Re: Donation of $100 for monument
To: Sallie Noble, From: J.P. Earle, Floyd Springs, Alabama, June 9,
Re: Being elected member of the association and put names of Conf. Soldiers from Floyd Springs "on the monument."
To: Mrs. S.W. Alexander, From: C.W. Canfield, New England Granite Works,
Hartford, Conn., December 5, 1883
Wants to make a contract to assure payment of monument; suggests use of "Blue Wesberly" granite rather than "White Wesberly" granite (his opinion "Would be preferable") total cost either $2,250 delivered or $2,500 if base and monument sent separately; offers three contracts for them to choose; wants photographs of finished monument in 3 sizes to sell copies of.
To: Lillie Noble, From: B.F. Jones, National Water Works Co., Kansas
City, Mo., February 12, 1884
Send pledged $10 for association (insignificant notes on back.)
To: Mrs. H.A. Smith, From: Mrs. R.T. Hoyt, Rome, Georgia, May 21, 1884
To: Elizabeth Noble, From: John H. Reynolds, Pres., First National Bank,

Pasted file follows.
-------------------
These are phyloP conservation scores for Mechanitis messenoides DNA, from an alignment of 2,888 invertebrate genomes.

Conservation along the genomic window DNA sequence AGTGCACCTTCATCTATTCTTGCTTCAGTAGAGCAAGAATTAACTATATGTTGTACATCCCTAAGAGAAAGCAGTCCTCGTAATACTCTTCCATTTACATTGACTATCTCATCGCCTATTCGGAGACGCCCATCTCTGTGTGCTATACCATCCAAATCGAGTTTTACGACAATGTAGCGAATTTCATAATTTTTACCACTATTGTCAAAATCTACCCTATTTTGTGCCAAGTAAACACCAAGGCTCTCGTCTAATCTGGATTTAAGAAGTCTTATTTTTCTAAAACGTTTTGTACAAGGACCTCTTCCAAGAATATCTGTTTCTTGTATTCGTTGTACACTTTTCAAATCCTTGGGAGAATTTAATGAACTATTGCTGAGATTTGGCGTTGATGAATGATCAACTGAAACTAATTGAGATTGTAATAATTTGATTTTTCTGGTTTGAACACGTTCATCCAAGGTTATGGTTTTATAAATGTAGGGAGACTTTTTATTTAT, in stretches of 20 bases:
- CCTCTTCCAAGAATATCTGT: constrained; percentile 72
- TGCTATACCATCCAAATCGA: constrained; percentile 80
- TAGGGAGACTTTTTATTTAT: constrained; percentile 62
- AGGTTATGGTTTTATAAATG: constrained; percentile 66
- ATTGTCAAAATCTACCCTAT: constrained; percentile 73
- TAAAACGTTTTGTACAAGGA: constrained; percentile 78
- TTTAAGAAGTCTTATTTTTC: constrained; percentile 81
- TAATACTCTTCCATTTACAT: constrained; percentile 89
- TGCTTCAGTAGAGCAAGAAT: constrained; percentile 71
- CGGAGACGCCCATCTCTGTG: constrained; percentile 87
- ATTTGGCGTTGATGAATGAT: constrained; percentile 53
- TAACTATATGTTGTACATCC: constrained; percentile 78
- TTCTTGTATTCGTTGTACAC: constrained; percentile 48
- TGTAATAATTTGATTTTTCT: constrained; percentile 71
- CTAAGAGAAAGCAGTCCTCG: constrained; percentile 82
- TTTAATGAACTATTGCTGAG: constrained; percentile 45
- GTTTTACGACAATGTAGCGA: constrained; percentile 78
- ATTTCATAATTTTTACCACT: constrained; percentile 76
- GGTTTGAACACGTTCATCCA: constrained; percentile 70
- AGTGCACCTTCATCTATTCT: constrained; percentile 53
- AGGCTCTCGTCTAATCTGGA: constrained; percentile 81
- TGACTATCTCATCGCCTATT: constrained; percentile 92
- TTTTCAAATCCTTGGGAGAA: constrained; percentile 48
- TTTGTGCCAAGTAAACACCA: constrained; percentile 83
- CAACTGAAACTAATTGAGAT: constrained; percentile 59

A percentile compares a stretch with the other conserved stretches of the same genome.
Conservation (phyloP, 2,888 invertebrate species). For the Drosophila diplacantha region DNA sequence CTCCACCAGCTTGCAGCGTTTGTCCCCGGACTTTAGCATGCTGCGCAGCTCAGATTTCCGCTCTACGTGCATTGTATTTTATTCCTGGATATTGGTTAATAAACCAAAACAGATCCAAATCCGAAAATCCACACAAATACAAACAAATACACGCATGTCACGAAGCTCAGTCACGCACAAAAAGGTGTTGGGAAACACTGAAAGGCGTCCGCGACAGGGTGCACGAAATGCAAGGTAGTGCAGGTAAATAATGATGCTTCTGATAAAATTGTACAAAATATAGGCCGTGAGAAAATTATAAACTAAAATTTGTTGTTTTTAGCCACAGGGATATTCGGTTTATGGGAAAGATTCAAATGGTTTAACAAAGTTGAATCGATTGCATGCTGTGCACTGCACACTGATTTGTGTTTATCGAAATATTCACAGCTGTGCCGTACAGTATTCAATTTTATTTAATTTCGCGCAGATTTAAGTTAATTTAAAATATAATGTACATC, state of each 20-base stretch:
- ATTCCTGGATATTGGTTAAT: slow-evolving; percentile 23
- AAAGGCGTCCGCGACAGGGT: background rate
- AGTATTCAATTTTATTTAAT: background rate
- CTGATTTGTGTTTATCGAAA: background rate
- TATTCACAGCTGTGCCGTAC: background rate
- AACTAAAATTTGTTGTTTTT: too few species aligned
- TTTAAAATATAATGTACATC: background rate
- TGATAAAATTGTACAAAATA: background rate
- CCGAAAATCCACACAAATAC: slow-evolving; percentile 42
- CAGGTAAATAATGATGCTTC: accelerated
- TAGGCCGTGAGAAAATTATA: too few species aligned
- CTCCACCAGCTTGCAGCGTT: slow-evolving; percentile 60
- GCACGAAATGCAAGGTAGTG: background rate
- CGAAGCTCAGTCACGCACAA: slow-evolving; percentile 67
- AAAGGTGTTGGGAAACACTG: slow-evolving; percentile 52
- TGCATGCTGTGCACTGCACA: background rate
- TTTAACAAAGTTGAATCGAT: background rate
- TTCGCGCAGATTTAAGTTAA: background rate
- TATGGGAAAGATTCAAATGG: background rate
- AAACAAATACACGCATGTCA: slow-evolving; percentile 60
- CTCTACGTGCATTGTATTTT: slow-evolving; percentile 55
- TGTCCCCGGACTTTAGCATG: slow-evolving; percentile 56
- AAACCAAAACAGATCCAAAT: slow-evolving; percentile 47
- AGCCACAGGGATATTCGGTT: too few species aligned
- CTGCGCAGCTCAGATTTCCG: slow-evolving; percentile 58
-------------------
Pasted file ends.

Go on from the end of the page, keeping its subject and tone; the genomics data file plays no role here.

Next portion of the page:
Rome, Ga., January 1, 1886
Re: to previous letter to contribution - asks that no publicity be given to it.
To: Mr. O. Bryan, From: Mrs. H.A. Smith, Rome, Georgia, October 29,
Lack $95.50 for total payment; asking Mr. Bryan for donation; asks him to invite friends to contribute if he knows they will for sure; invitation to unveiling.
To: Mrs. [H.A.] Smith, From: W.J. Neel, Attorney, Rome, Georgia, August
Sending $23.50 to add earlier sent $268.25.
Received of: T.M. Brady, Canton, July 31, 1891, Destination: Mrs. H.A.
Smith, Rome, Georgia
Rail shipment receipt for 360 headstones, 24,000 lbs. @ $.20 per cubic foot.
To: Mr. W.T. Williams, Anniston, Alabama, From: T. [C?] Smith, Southern
Railway Co., Rome, Georgia, May 3, 1897
Asks Mr. Williams to inform Mrs. Josephine Noble Smith of a complimentary ticket to Rome, Georgia; he will send $1.88 to cover sale of ticket.
To: The Ladies Memorial Association, Rome, Georgia, From: Mary E. Mitchell,